Refinancing Car Loan
I have a question about refinancing my car loan. I am currently paying an 18% interest rate on my car loan (I know it's very high), but my question is how long should I wait to refinance? Six months, a year....Answer:
Hi Abram. How long you should wait before refinancing your car loan will depend largely on your credit now and what it will be in the future.
If you were a first time buyer with absolutely no credit when you bought the car, then you will have to wait a minimum of a year. You may be able to find a credit union that will refinance it after 6 months, but that's unlikely.
If you have some credit issues (but not major) and you actively try to clean up your credit and pay well on your current car loan, then you could probably look to refinance in as little as six months.
I would think that would probably be the earliest you could look to do this and again, you'd have to clean up whatever it is that is currently hurting your credit.
If you do nothing and just hope that the car loan itself (well paid of course) is enough to rebuild your credit, then you will more than likely have to wait longer. Something in the range of two years or more.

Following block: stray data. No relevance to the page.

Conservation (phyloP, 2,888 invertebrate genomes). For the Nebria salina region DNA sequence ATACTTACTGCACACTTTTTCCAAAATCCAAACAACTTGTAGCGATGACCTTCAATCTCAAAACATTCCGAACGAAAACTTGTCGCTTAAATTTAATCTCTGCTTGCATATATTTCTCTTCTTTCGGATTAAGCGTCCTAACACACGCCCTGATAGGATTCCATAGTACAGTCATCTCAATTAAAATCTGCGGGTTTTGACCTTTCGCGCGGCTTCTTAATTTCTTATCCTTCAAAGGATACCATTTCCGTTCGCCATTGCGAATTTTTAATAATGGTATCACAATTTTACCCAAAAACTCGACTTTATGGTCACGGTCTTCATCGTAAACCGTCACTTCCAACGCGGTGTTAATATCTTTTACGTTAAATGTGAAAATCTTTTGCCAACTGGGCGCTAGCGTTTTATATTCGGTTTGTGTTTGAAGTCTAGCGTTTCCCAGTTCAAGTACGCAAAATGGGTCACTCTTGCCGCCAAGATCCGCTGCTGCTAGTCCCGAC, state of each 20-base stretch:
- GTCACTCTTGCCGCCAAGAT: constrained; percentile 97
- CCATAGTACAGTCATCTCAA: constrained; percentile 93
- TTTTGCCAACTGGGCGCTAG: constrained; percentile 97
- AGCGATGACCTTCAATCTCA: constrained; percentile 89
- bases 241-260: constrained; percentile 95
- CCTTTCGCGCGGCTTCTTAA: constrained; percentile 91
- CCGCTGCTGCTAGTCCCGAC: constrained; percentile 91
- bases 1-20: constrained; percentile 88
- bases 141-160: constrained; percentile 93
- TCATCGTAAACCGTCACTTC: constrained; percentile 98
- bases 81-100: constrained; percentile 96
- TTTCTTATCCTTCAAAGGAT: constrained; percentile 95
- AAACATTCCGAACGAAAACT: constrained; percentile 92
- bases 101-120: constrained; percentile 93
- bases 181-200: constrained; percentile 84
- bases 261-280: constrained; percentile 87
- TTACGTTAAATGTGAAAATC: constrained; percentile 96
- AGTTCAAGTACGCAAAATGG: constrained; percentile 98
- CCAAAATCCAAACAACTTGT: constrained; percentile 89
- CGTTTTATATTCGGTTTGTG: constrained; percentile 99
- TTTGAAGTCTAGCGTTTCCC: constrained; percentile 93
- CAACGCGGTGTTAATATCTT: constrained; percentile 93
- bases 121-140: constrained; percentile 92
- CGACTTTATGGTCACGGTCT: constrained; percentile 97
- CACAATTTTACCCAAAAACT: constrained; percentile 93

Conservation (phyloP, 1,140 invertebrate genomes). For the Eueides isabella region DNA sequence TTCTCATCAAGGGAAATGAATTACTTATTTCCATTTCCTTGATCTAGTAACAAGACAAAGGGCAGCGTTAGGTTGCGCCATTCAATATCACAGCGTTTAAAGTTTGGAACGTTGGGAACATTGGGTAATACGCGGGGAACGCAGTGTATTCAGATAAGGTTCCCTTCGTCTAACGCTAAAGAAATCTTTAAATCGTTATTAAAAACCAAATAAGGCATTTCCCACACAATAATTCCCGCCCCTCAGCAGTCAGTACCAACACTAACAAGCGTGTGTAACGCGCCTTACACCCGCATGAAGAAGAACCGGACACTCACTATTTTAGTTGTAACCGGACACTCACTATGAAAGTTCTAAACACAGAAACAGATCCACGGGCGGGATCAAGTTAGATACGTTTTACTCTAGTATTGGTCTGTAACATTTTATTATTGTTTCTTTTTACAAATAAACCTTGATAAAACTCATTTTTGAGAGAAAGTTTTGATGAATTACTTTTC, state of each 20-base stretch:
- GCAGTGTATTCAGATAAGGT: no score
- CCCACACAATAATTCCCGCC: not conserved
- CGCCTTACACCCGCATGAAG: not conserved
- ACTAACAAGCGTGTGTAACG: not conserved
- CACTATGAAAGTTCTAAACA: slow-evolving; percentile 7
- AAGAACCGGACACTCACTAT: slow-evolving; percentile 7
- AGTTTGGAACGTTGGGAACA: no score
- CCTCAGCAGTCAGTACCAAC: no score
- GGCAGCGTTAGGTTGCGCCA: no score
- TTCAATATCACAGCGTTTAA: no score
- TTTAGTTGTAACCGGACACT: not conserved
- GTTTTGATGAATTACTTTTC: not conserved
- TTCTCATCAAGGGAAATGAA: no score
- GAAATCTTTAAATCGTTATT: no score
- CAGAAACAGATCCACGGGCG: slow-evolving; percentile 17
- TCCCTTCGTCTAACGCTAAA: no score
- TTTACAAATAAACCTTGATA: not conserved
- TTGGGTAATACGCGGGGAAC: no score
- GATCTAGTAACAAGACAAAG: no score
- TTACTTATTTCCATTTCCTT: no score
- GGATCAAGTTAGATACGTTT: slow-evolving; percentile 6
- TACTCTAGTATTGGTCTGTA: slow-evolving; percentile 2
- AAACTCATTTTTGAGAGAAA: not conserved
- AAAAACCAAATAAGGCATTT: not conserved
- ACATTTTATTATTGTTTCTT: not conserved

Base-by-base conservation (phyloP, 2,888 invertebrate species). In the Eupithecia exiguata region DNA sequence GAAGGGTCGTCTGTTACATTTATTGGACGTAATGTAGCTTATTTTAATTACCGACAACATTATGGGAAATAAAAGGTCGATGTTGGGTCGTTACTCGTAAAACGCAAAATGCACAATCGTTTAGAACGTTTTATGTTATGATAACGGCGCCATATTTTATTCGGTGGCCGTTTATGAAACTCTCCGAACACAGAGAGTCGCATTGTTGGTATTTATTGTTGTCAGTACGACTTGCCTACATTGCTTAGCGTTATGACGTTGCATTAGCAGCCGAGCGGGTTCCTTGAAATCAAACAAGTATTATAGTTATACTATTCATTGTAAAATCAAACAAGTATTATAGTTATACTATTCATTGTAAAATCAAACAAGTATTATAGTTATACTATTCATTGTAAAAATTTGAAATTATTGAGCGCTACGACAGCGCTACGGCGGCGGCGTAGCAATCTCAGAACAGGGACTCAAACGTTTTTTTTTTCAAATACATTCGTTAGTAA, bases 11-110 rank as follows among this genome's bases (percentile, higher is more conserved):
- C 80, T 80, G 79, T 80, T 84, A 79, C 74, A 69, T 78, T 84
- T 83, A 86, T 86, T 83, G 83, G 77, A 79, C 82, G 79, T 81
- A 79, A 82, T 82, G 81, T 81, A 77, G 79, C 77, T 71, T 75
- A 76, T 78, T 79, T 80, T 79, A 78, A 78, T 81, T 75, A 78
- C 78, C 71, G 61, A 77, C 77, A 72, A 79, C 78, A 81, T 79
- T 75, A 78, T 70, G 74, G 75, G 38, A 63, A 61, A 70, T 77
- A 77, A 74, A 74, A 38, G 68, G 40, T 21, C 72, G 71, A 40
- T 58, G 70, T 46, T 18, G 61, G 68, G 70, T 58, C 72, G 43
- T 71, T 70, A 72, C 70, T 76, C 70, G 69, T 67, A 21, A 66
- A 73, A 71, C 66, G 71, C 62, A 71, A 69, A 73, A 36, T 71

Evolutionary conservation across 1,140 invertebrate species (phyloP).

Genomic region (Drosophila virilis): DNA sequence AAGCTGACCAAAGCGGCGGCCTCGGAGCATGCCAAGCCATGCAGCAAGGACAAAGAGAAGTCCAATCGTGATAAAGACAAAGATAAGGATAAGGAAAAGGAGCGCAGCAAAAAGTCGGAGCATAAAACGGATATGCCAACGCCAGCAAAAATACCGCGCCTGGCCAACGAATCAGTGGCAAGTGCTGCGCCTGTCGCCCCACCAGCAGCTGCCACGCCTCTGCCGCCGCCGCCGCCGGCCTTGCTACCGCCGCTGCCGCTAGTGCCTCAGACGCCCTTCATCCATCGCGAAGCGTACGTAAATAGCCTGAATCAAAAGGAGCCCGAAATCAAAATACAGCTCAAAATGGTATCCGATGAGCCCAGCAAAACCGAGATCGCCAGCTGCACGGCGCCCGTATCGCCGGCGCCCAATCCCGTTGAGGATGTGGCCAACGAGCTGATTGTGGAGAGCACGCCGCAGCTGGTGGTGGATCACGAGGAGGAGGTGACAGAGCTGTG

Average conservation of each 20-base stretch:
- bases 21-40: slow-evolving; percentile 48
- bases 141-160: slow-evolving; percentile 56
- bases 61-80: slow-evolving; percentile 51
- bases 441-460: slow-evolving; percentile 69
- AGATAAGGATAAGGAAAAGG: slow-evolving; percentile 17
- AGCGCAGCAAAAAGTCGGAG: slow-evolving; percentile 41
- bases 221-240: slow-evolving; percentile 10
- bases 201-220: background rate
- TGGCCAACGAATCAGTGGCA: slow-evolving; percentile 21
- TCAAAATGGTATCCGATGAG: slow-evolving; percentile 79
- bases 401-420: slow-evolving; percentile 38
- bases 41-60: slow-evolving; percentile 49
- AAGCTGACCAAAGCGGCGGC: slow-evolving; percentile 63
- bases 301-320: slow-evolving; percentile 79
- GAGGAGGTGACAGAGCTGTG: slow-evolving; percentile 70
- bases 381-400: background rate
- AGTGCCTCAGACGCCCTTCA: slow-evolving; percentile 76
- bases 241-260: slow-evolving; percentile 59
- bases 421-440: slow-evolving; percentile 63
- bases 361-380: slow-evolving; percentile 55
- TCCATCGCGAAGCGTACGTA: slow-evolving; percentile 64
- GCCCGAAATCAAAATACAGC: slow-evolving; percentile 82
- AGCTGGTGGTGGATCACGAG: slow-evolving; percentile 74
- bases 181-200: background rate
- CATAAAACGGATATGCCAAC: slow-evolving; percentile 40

Of course, if your credit is in really bad shape and you choose to do nothing to fix it, then refinancing your car loan may not be possible.
If you haven't done so already, get your Free Credit Score - See yours at CreditReport.com!
and see what negative accounts are on there.
If you have small medical collections, cell phone collections, money owed to a court, etc. start paying those off. Start small and work your way up.
It's important as you pay these to try to get the account completely removed and not just shown as paid. Not all collection agencies will do this, but it is well worth it to ask. Take a look at this page that I wrote for more details: Collection Removed
The faster you are able to clean up your credit, the sooner you can look to refinance.
Don't hesitate to get back in touch with me if you have any further questions about refinancing your car loan and/or your credit.